Inlramurals, Chemistry Club 

Erin Kelly. Economics French — Students 

(or Alternatives to Abortion. President. Treasurer. 
Public Relations. Inlervarsity 

Jeffrey Steele Kelly. Economics — Student 

Association President. Sigma Alpha tpsilon. Varsity 
Track. Presidential Scholar. President's Aide. BOV 
Liaison. Board of Student Affairs. ODk. Mortar Board. 
ODE 

Ann Kenny. Economics — Varsity Soccer. 
Dorm Council. Adult Skills Tutor. Economics Club. 
Student Selection Committee (or Prospective 
Professors 

Jonathan Daniel Kent. Chemistry — 



Daniel L. Kern. Mathematics — Hunger Task 
Force. Vice-Chairpcrson. Assistant Coordinator, Delta 
Omicron, WCWM: Spanish House. Cultural Committee, 
Dorm Council. Sinfomcron. Amnesty International, 



Wr, 



Guide 



Chadron Kidwell. English 

Marlene Kiesel. Chemistry — imramurais, 

APO. Adult Skills Tutor 

Michael Kilgore. Psychology — Delta Phi. Psi 

Chi, Baptist Student Union. Volleyball. Intervarsity 

Kathleen A. King. Marketing — Phi Mu. 

Pledge Class President. Membership Director. 
Orientation Aide, Adult Skills Program, Alpha Lambda 
Delta 




verything 

In IVIy Life Is Fun! 



As an economics major and 
chairman of the Honor Council, 
one would have pictured Sean 
Connolly as a stuffed shirt. As a 
leader in ROTC, one would 
have thought he was tough and 
into Rambo movies. As a fencer 
and theater performer, one 
would not have been quite sure 
what to think about him. Actu- 
ally. Sean did not fit any stereo- 
types that people could think to 
place on him. 

If you were ever feeling 
stressed or down and out, you 
should have given Sean a call to 
ask him about his philosophies 
of life. You could have asked 
him how he managed all of his 
activities and schoolwork, while 
still having the best years of his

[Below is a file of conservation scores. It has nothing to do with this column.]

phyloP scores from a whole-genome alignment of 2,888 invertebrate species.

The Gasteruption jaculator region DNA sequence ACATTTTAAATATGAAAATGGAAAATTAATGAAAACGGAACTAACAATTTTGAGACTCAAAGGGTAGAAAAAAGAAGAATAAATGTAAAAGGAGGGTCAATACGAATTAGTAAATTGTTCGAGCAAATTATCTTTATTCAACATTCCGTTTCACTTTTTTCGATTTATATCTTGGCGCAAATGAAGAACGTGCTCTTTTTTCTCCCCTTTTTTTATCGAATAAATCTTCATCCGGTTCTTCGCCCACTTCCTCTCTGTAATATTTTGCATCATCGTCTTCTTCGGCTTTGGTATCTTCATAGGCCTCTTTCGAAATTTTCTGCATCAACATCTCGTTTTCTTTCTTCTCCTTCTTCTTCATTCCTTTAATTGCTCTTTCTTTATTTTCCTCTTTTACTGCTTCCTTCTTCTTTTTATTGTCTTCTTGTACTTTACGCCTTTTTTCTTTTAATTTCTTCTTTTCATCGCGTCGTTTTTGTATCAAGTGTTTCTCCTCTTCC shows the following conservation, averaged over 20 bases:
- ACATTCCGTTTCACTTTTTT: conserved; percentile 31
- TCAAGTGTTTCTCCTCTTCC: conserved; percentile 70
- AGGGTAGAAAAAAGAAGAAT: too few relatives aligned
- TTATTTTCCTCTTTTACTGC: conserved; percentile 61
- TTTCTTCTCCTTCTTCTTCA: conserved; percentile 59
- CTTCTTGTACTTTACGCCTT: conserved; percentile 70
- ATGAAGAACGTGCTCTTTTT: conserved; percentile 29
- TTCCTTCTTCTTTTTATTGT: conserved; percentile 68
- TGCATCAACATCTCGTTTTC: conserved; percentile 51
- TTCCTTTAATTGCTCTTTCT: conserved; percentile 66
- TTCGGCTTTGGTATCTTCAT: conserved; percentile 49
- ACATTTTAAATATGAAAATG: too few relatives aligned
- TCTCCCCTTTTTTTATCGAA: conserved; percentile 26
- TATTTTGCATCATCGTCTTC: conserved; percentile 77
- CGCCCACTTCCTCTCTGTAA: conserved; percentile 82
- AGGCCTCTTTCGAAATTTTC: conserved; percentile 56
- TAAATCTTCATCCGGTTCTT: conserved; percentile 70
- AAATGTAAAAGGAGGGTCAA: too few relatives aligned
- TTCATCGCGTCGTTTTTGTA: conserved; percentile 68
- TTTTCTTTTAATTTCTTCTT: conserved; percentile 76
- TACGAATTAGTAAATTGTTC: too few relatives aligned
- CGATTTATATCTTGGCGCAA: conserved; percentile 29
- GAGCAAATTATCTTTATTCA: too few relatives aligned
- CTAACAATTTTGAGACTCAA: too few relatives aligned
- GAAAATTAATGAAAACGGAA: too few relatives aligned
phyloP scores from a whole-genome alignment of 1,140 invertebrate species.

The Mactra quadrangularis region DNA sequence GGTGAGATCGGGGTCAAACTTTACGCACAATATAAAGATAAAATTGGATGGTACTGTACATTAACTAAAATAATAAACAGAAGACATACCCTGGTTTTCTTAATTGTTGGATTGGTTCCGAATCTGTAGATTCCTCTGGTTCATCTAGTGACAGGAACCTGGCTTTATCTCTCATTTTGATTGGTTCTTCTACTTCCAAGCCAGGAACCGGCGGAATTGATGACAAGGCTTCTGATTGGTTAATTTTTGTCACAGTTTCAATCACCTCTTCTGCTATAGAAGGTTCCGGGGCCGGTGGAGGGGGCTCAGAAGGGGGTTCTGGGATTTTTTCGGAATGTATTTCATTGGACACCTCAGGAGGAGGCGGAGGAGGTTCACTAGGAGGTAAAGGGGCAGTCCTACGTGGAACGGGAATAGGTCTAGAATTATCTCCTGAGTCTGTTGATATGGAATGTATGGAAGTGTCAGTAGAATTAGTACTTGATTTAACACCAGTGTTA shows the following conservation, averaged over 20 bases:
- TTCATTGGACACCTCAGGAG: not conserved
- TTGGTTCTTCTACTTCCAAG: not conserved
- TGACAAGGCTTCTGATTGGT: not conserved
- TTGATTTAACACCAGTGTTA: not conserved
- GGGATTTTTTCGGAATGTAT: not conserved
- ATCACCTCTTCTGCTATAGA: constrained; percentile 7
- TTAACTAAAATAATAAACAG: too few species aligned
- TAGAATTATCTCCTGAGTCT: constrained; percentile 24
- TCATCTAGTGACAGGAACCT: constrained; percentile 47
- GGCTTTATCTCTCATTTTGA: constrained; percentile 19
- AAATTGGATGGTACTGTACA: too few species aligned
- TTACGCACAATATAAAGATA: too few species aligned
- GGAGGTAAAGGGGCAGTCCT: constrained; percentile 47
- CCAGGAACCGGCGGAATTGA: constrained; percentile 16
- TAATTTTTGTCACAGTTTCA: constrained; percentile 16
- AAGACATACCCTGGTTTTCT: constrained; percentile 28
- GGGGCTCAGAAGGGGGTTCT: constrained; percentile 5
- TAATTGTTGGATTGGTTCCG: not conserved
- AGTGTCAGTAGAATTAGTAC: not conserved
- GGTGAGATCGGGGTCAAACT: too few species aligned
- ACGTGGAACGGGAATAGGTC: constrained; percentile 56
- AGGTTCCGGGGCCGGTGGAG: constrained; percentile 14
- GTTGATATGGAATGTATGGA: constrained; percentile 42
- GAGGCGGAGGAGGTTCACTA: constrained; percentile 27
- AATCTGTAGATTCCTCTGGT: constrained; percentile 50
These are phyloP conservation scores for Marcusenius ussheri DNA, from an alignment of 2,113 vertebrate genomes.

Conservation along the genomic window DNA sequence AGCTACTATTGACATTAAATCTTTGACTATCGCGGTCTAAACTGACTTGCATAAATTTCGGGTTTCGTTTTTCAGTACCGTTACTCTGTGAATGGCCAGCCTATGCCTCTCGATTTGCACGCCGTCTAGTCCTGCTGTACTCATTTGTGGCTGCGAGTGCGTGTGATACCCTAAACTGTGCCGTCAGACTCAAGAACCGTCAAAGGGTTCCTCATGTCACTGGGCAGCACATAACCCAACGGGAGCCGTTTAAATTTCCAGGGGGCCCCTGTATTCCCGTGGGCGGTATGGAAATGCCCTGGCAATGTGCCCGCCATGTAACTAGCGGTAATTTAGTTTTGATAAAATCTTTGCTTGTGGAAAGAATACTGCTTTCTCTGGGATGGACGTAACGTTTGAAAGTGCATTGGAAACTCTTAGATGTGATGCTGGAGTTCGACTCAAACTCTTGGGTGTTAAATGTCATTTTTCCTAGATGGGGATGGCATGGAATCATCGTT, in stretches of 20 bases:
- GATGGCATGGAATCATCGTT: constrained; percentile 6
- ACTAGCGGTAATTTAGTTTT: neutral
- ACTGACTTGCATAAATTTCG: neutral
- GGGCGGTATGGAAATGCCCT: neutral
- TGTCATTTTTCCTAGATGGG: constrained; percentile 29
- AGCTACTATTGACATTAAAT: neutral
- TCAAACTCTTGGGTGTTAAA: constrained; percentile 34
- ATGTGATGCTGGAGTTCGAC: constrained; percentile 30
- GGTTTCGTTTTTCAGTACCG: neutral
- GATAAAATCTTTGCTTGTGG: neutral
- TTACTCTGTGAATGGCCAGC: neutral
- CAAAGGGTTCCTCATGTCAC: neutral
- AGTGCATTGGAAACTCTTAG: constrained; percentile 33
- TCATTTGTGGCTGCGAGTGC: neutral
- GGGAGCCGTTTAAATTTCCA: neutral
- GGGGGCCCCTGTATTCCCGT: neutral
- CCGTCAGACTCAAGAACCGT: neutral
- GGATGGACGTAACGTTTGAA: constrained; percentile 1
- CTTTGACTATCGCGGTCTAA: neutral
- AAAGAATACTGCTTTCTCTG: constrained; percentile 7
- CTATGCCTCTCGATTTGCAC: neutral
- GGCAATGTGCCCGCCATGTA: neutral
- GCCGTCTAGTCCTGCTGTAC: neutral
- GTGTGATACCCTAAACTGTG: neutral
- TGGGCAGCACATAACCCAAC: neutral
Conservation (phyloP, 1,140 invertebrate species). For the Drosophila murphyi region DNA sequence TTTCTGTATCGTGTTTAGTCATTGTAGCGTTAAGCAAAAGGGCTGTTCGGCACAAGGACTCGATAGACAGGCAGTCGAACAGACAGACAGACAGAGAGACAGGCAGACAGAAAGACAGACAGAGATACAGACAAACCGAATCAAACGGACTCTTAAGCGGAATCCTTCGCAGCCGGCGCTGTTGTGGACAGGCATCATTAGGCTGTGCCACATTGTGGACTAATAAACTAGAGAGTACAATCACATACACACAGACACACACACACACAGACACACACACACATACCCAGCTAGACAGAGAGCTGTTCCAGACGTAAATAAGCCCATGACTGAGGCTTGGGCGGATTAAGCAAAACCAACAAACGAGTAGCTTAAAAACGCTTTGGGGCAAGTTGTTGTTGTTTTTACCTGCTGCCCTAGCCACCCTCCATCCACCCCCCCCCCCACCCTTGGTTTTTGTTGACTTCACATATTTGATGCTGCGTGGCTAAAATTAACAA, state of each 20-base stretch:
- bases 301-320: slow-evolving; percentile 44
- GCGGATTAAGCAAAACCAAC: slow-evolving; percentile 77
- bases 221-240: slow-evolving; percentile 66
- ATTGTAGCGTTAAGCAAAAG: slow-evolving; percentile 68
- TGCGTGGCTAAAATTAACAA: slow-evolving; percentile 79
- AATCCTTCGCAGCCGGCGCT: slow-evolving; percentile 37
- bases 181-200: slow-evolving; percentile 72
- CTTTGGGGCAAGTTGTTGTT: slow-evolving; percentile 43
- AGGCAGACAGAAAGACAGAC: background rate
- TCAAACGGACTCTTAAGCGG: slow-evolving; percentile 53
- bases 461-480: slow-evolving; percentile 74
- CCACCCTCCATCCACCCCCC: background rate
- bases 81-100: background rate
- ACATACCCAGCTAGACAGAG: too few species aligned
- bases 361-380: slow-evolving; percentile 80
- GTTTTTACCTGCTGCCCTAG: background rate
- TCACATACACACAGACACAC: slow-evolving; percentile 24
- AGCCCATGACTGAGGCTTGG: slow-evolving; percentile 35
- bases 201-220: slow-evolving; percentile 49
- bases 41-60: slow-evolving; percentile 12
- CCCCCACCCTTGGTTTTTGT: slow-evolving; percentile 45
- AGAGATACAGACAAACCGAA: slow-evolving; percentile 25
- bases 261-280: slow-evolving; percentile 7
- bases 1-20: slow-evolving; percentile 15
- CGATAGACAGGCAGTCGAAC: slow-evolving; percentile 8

life. The key to his busy, yet re- 
laxed life, was his personal phi- 
losophy, "Everything in my life 



At a graduation function, Sean 

Connolly takes a momenl to pose with 

commencement speaker and alumna 

Glenn Close. 



is fun or 1 don't do it. As soon as 
it stops being fun, I get out of it. 
1 don't get worried, and 1 don't 
feel guilty. These are useless 
emotions unless they can moti- 
vate you for good. Guilt can 
only work if you can do some- 
thing about it." 

As the chairman of the Hon- 
or Council, his philosophy of 
guilt played a part in his office. 
He said that he did not feel 
guilty about what happened to 
the people who broke the Honor 
Code, because they knew the 
rules and willingly chose to 
break them. He felt that it was 
perhaps his most important in- 
volvement in school. 

As for the busy schedule (it 
took a few days and much shuf- 
fling to fit in an interview) he 
said, "1 am aware of my limits, 
but 1 manage to test them all of 



the time." He also admitted to 
being a hopeless procrastinator 
(the day of the interview, he had 
a major paper due the next day 
that he had not yet started). 

His future plans included go- 
ing into aviation for the Army. 
If it continued to be fun, after 
the obligated time in the Army, 
then he would continue to fly. If 
not, then he would find another 
job that he enjoyed. 

He did not miss the opportu- 
nity to say that he was still tak- 
ing applications for Miss Right, 
if she was out there, but said 
that he was having serious 
doubts that she existed. Later 
that night, I noticed that he got 
pledges to serenade a woman so 
that he could sweep her off her 
feet and on to Kappa Alpha's 
Old South Ball. 

— Lindsay Payne 





284 Sean Connolly 




Anne Kinsley. Anihropology - Mtrim-irci 

Outdoor* Club, APO. Superdance 

Jill B. Kippax. Biology — Orch«in 
Heather H. Kirby, Psychology Religion - 

*lpha Phi Orn.-sJ, Manial Arn Club. Alpha lambda 
Pi-lla. Phi Bcla Kappa. P.ychology R«.-arch A»illar 

Timolhy Edmond Kirtner. Government - 

Ri.-sid.-ni A«.i.iani, Head Reiidjnl, Pi Sigma Alpha, 



Pepartmi-ni 

Kathleen Kissane. Biology — Rum 



Thomas Klein 

Kara E. Knickerbocker. iSovcrnmenl — 

Canterbury As.ociation. Inli-rnalional Relalioni Club 

Bernard Frederick Koelsch, Mathematics 

- Army ROTC Cadi-I. Pi5ringui»hed Military 

Bill Kossler. Philosophy ~ OCSC. Philotuphy 

Club. Chi Phi lau 

Karen Kozora. Government — Kappa Alpha 
Theta. Dance Chairman. Standard! Chairmani Stnlor 
Claf! Social Committee 



Don Kraftson, Finance — Vartity lacroite. 

Rugby Football Club. Pi Lambda Phi 

Joel A. Kravetz. International Relations — 

Athletic Policy Committee. Dorm Council. Admnfioni